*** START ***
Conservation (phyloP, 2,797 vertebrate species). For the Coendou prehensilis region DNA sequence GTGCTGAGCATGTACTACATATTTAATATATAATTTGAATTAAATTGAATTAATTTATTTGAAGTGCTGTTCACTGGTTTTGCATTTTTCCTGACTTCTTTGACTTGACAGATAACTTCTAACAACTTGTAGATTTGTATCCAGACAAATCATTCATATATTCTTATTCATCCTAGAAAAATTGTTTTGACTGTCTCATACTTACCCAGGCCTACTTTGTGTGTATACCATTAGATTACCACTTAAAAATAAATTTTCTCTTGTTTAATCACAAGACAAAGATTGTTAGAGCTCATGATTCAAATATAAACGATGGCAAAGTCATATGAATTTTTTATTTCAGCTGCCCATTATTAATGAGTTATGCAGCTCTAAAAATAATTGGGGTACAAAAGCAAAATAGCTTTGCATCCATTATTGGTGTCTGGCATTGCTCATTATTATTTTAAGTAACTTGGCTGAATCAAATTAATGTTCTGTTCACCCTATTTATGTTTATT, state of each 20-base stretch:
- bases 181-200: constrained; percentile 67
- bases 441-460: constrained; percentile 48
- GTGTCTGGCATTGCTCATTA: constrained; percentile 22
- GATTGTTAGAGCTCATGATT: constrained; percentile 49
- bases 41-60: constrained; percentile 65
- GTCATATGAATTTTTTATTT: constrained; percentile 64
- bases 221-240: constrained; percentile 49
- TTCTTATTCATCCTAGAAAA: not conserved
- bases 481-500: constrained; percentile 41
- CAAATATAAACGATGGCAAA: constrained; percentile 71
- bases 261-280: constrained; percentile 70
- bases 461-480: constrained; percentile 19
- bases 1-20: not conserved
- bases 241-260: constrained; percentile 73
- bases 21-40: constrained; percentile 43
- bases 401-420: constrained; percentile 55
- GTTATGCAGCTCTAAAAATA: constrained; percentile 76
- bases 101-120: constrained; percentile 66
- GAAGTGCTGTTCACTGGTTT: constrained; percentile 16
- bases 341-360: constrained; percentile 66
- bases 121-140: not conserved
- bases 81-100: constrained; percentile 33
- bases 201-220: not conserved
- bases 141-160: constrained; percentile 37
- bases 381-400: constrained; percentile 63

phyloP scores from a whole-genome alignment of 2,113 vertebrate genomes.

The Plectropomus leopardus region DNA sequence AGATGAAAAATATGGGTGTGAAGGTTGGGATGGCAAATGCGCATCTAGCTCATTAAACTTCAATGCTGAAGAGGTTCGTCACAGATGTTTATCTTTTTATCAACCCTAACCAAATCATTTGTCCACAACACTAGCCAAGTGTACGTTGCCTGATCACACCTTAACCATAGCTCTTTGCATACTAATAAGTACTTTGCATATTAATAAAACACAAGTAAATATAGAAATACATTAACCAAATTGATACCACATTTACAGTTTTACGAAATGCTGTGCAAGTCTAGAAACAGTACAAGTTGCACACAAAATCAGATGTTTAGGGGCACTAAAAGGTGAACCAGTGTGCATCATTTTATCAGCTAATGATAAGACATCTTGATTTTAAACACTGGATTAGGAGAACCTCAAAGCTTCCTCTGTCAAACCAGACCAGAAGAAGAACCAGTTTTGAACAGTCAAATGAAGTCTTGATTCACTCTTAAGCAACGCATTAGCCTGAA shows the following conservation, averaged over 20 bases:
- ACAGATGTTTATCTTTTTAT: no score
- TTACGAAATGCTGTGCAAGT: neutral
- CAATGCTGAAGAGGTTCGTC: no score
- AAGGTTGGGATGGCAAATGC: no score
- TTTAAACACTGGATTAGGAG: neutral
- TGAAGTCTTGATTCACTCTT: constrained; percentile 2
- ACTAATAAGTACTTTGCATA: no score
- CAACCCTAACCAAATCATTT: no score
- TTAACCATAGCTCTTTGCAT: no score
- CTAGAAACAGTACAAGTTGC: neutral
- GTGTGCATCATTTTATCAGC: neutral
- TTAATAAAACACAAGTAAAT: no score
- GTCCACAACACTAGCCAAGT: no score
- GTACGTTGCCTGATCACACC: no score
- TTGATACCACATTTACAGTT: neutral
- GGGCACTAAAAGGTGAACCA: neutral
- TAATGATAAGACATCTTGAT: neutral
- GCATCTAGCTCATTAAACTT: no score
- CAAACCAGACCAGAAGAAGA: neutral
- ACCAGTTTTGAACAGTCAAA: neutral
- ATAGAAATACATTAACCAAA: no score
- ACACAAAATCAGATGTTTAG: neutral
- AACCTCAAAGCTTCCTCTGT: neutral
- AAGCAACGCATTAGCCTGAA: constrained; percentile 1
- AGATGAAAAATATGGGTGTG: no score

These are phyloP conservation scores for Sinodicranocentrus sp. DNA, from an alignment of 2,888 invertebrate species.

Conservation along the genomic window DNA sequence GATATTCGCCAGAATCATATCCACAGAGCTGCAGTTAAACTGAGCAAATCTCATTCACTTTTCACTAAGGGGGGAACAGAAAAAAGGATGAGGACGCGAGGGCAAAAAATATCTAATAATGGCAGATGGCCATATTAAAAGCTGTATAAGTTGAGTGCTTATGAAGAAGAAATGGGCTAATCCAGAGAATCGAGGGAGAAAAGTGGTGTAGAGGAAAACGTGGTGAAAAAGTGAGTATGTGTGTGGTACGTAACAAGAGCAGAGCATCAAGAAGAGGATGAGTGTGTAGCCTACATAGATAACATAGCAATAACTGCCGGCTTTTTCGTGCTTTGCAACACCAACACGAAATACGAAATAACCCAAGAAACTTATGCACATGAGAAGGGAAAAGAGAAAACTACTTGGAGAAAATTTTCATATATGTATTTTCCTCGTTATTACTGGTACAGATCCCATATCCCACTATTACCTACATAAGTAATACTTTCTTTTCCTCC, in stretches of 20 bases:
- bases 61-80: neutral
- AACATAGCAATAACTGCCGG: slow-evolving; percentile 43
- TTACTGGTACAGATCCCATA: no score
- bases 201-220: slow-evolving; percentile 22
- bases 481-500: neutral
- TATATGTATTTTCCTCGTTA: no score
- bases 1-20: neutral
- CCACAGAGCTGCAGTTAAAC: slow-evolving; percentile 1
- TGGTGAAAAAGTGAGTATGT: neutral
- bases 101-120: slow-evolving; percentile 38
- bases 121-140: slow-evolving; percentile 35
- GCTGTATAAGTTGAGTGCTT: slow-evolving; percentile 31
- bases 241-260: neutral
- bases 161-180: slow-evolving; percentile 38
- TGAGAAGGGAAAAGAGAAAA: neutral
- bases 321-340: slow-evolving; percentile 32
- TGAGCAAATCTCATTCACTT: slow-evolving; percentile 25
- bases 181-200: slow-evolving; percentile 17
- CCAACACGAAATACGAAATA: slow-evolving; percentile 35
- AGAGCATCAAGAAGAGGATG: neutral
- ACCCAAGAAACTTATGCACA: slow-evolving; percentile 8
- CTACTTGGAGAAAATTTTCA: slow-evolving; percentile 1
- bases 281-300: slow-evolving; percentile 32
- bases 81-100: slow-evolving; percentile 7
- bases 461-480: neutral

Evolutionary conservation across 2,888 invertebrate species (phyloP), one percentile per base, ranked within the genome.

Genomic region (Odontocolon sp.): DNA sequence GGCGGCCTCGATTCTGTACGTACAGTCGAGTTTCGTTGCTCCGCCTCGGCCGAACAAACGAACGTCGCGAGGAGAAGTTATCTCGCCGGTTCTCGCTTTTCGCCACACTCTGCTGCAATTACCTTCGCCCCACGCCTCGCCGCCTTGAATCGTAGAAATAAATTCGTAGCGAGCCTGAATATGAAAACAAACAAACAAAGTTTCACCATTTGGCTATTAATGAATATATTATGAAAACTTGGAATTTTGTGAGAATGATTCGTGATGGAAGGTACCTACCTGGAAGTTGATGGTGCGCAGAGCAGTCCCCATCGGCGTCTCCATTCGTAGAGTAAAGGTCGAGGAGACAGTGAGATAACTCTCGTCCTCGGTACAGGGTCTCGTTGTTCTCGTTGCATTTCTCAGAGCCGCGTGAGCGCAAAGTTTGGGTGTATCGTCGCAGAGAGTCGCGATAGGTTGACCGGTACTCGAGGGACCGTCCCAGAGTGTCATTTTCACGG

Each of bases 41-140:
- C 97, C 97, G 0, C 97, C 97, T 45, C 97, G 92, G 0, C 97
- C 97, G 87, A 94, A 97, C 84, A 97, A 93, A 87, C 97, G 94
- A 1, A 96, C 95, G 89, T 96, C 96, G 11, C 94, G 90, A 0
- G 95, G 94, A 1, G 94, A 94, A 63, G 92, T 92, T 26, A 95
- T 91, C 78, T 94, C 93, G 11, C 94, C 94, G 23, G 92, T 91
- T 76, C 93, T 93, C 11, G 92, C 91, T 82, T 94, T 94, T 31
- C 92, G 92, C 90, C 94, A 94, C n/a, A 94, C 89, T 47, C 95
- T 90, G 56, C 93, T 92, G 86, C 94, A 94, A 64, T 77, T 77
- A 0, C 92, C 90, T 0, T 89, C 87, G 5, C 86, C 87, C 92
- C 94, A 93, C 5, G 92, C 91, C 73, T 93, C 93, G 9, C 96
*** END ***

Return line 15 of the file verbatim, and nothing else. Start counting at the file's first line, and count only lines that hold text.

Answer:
- bases 241-260: constrained; percentile 73